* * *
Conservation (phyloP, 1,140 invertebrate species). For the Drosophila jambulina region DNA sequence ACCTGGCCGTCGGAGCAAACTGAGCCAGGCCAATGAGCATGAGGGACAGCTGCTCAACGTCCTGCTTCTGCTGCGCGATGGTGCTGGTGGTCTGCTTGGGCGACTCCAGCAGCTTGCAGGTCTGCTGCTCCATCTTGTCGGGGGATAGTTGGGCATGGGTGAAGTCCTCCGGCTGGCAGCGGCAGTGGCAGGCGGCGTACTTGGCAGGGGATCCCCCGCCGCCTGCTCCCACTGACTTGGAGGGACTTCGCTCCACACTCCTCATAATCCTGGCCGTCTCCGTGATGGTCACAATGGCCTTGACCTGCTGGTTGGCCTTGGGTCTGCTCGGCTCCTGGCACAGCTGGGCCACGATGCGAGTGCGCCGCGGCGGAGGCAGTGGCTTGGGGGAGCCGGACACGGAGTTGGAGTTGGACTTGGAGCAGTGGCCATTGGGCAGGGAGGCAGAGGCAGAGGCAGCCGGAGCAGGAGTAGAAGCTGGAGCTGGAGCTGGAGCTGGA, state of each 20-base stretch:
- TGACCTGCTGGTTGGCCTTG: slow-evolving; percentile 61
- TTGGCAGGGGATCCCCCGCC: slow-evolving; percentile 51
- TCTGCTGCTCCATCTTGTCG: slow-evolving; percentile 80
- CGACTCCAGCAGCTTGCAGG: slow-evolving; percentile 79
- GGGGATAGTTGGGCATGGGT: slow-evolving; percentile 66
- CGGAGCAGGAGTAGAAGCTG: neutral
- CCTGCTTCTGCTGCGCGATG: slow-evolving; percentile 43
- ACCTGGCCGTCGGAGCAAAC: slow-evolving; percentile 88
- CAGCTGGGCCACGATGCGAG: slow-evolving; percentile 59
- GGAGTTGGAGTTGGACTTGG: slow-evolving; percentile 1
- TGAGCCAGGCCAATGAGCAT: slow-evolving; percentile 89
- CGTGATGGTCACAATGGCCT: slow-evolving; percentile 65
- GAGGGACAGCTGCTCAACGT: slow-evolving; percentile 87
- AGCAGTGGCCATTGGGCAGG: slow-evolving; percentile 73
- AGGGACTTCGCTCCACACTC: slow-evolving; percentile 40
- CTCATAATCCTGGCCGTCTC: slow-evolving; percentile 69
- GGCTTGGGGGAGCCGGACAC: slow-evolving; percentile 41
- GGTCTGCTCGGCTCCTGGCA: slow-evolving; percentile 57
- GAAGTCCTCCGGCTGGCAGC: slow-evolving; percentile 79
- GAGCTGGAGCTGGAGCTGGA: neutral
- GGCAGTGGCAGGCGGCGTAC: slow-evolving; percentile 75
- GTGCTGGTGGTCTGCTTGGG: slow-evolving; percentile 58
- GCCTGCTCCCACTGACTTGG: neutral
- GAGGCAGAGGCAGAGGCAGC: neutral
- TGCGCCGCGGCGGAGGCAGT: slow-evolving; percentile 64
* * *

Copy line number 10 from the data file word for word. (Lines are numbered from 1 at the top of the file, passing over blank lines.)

- CAGCTGGGCCACGATGCGAG: slow-evolving; percentile 59